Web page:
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Category: these small moments

Who documents the scrubbing of dishes?

I can’t explain these past few months

It has been a trying day. For no reason other than this smouldering coal seam restlessness flares into anger at unpredictable intervals. The day has reminded me of all the patterns I am so close to breaking. The habits of other people that impose on my time will all dissolve into transition. Fade to the next scene. Please, God, let me fade to the next scene.

And in answer to this day, the evening resolves in the smallest consolation: washing up the supper dishes. Despite chaotic emotions and interrupted projects and incessant calls for help, I can — competently, completely — move dirty dishes from one side of the sink, through mere soap and water, and rest them shiny and dripping dry on the other side.

So forget the other hours. Inconsequential demands of time compared to these 5 minutes and this return to order and peace. I make myself a cup of chamomile tea to the rhythm of playoff hockey commentators.

I say that melting snow has its own smell

The scent of pine trees waking in the ravine between here and there. An echo in this circular push and body crouching against aluminum frame. Coiled mimicry of metal. Finding the flex and strength of muscles in parallel with these angles. We are testing air, dust, asphalt against endurance. Endurance against terrain. Metres and kilometres expanding and crossing time with motored vehicles that misunderstand our intentions. They’ve never felt the release of sinew fresh from hibernation. They pause in perpendicular confusion. For us. The space between joints, a cubby hole for breathless laughter.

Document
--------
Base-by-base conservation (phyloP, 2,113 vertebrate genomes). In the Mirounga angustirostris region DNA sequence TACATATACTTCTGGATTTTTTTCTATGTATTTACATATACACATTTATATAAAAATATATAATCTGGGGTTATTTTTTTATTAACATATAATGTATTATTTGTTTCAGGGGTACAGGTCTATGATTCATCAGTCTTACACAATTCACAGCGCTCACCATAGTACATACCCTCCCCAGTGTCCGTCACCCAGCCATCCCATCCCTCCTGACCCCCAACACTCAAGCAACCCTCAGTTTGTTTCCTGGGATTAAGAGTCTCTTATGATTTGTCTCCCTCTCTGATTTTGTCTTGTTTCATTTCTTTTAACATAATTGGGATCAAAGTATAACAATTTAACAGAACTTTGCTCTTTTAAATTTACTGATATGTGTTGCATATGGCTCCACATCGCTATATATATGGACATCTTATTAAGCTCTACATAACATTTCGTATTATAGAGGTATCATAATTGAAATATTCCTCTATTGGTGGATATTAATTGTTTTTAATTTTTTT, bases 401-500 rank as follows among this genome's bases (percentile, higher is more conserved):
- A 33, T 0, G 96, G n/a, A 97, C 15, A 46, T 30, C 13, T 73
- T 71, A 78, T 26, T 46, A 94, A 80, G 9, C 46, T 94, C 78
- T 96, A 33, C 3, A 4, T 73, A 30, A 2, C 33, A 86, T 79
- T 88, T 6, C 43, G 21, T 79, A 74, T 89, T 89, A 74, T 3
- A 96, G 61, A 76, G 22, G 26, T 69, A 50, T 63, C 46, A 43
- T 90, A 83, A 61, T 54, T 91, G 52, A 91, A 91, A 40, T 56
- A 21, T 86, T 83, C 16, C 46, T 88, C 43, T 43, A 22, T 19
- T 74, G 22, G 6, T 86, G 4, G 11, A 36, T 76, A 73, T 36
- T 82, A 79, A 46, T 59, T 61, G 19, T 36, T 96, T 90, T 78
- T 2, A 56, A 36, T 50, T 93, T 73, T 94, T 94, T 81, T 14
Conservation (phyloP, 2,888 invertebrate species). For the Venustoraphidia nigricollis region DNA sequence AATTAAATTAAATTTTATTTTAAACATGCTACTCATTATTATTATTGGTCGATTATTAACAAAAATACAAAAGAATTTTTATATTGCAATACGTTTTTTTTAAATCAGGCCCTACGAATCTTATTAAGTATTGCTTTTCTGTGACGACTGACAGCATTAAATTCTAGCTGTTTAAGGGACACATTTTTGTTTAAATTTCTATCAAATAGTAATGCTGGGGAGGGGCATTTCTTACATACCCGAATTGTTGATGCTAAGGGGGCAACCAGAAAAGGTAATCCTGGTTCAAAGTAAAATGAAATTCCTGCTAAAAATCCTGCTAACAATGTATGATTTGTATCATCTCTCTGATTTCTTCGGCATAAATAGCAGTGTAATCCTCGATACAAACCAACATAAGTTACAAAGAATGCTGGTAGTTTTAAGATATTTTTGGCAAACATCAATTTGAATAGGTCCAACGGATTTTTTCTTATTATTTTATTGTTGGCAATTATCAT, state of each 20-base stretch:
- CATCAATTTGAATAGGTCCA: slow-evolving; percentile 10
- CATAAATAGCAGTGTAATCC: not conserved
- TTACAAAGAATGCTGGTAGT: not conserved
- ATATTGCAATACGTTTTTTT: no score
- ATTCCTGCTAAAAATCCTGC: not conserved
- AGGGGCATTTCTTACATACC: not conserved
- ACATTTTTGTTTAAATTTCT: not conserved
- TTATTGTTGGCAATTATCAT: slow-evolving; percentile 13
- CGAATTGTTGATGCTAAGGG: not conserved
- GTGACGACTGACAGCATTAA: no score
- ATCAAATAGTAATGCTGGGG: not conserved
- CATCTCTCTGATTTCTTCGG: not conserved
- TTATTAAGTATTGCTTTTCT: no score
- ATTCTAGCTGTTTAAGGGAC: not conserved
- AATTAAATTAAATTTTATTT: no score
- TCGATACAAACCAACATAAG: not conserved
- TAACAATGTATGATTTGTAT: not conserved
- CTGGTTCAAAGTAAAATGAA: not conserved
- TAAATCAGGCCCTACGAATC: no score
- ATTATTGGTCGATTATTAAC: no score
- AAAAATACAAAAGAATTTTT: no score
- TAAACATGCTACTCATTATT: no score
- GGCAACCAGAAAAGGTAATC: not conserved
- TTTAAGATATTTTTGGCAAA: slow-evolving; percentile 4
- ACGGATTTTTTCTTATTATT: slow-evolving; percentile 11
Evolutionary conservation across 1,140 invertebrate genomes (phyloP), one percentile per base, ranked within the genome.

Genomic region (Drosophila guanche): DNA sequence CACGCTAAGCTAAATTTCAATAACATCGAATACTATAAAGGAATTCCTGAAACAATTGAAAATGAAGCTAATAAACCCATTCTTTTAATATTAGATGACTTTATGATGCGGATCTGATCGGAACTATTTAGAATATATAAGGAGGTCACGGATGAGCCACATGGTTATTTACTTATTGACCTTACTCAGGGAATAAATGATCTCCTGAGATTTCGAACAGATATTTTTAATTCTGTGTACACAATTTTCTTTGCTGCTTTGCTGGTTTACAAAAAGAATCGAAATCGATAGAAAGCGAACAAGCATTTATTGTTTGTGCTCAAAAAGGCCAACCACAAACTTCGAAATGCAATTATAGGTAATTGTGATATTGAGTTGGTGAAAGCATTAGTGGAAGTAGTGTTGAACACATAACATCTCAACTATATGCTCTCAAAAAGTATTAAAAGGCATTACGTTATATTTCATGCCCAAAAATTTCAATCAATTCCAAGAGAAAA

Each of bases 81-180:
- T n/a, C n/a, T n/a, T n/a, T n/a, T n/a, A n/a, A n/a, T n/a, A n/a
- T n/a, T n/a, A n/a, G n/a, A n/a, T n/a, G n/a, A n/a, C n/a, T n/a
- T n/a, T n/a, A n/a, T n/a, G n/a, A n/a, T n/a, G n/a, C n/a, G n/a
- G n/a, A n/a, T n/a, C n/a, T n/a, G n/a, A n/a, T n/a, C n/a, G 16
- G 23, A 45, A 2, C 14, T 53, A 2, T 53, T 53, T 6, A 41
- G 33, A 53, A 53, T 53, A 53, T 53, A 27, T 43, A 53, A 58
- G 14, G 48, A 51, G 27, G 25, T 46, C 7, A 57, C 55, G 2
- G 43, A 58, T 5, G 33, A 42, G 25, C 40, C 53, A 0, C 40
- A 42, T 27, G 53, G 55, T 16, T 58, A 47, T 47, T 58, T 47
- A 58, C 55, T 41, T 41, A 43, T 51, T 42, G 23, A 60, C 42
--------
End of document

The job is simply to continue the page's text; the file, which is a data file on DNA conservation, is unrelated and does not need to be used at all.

Where my feet land

7:15 a.m. autumn dark sky. Three little degrees above zero. And I’m walking where there’s no sidewalk to catch a bus. The stop faces the Hyundai dealership, all bright and humming with prospective sales. I scour my slowly caffeinating brain to describe the light filling the glass walls of the showroom. This brighter-than-white, artificial-day fluorescence that fills car lots and hospitals. That disrupts circadian rhythms and tilts the world at cockeyed angles. Makes me feel I’ve been up all night. Again.

This intersection is busy. Sodium streetlights almost irrelevant in the steady pulse of traffic. North-south, then east-west. Right angles of the compass. Pushing past and past. And in this whoosh and murmur of traffic, the song of this city pulls at my toes, and each mouthful of morning lingers on my tongue.

The bus is half dim. All lit up at the back where blue-collar boys lurch in and out of sleep to the rhythm of new passengers. I’m the stranger in this seat. They’ve all taken this route before, and the slow exhale of a work-week condenses into chatter. We’re all on our way to a Friday morning, for whatever it means, whatever it’s worth. My hearing sidles into the next conversation and curls with a cozy grin against a stranger’s voice.

Two nights away

I find myself succumbing and not succumbing to the gravity of reviewing the past ten years. I have no top 10s, no list of favourite moments. I have rediscovered the value of steeping in the past, but the record of my personal tastes is less than necessary. I see forward momentum in the clicking of the calendar.

Meditation, following meandering paths, seems appropriate now. Escaping the weight of city life and people. Finding a place for myself among silences and snowflakes. I wrap myself in solitude. Slip past midnight into this new year.